Tuesday, 17 December 2013

Breathe in...

But carefully...

And preferably using one of these.  In response to the question from John Lewis over in a different place about the location of my spray booth, about twenty minutes ago it was here:

Sat in the middle of my desk, which is located at 90 degrees from where my modelling bureau is.  It's very convenient for the "overspill" of kits that is inevitable when something is being built. 

And (hijacking John McAleely's discussion elsewhere) it is also the depository for all of the tools that I'm using when I decide to do some soldering.  They are swept, en masse, from the left surface to the right surface to prevent them being splattered with liquid flux fumes.  Since doing this, even if it is imperfect, the incidence of rusting has significantly reduced.

The particular subject of the spraying is the inevitable Coffeepot, receiving a coat of varnish over the transfers before progressing on to the weathering.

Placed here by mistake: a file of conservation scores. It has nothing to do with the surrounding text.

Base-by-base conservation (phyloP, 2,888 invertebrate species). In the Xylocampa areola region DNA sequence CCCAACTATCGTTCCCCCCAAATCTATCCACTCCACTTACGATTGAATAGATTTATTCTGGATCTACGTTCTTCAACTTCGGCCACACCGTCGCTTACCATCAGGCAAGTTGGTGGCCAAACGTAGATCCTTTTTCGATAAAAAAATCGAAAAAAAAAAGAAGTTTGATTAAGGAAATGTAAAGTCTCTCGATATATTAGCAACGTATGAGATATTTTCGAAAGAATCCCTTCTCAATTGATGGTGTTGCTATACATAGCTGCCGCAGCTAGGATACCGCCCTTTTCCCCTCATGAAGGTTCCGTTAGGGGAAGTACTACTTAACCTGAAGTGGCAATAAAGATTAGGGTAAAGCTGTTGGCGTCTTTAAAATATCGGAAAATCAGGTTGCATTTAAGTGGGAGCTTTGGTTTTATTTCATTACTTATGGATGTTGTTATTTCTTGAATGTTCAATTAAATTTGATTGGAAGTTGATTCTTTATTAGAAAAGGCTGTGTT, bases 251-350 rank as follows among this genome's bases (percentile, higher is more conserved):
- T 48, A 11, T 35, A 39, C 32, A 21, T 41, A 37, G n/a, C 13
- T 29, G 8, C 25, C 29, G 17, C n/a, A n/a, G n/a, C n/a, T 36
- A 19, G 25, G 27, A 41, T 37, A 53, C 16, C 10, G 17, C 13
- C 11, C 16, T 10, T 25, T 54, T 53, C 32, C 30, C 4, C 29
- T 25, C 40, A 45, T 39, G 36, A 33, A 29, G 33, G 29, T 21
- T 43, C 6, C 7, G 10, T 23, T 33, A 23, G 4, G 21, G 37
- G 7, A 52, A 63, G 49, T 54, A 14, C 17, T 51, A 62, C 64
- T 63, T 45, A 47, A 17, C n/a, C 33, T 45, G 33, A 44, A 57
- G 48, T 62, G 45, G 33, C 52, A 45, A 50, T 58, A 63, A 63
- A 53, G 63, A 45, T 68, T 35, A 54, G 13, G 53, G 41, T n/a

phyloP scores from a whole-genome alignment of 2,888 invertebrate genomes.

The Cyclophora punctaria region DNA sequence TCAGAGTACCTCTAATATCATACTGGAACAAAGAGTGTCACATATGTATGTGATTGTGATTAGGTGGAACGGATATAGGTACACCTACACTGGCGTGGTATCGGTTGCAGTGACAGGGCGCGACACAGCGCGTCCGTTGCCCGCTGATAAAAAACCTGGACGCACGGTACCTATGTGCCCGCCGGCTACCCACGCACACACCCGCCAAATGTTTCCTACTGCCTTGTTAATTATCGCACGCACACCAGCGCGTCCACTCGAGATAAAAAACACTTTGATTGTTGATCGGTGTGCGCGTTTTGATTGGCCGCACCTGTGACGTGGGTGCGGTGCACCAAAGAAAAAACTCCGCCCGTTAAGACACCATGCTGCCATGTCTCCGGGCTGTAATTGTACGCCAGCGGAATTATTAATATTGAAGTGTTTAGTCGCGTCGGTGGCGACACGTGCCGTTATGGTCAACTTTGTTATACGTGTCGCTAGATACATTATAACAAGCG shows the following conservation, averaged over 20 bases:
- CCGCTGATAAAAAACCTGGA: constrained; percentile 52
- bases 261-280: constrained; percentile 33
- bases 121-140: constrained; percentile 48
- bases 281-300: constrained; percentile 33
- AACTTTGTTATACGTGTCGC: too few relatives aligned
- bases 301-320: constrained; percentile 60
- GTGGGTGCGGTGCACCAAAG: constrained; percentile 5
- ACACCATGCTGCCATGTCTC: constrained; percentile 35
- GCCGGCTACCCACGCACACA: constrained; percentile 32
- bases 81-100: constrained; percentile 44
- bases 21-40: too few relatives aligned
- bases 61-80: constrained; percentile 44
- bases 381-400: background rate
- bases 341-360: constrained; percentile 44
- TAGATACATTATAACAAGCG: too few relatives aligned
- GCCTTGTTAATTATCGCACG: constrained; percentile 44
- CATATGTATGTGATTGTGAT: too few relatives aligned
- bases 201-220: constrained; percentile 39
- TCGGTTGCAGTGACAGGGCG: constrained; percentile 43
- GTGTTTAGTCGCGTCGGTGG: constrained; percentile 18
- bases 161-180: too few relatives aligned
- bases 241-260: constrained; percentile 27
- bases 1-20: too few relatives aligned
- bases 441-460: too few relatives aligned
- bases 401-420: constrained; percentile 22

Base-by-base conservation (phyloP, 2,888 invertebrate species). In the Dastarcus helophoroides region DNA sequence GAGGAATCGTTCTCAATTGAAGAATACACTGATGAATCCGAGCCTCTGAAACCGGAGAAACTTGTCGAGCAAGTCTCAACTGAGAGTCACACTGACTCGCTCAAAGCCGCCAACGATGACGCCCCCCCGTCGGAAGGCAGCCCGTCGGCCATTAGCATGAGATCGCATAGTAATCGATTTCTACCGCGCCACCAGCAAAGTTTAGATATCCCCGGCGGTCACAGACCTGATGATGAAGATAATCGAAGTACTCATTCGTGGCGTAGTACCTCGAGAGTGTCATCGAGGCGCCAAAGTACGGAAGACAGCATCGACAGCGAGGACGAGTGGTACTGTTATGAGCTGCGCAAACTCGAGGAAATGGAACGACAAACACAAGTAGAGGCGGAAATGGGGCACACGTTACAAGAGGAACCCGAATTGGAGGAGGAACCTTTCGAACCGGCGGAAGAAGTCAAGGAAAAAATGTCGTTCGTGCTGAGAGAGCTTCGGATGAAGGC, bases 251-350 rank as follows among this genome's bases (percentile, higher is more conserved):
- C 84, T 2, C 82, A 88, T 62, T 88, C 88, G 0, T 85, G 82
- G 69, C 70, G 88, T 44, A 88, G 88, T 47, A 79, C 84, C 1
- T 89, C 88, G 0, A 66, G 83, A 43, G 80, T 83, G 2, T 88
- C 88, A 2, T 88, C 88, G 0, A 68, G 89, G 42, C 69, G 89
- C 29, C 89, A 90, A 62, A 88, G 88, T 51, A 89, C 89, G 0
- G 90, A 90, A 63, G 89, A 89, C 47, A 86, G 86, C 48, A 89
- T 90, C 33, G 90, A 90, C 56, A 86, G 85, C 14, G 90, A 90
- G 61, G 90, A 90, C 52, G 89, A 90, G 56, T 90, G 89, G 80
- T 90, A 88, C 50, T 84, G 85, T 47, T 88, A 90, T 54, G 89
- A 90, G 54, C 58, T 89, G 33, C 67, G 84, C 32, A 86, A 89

I think that the camera flash has caused the red lining to flare somewhat!  It's nowhere near that bright in real life.  Now to leave it for an evening to harden, and perhaps make some progress on the chassis...


Monday, 16 December 2013


Just for James, as he commented on model railways, Mr Sod and his Law...

This is the result of the third attempt at putting a lamp-iron (or rather socket, in LNWR style) on the front of the smokebox.

At least I managed not to make anything else fall off whilst putting this on.


Saturday, 14 December 2013

Today's discovery...

If you put amps from your Resistance Soldering Unit on the 4.5V setting through an LNWR lost wax casting of a lamp iron, it *very* rapidly collapses.

Which is a shame, as using the 3V setting hadn't allowed the solder to make a strong enough join.  It's a good job that I have spares...


Friday, 13 December 2013

Driving forward

Whilst I was spraying up the body of the Coffee Pot, I took the opportunity to drift a coat of black paint across the unassembled gearbox as well.

This picture shows the result, but it's mostly to show what a neat and tidy solution the High Level gearbox is for this model.  As with the Pug that I also built with a High Level chassis kit, this is a bespoke gearbox designed to fit compactly and unobtrusively within the loco.

I'm looking forward to installing it in the chassis and seeing how to fit the DCC chip around it...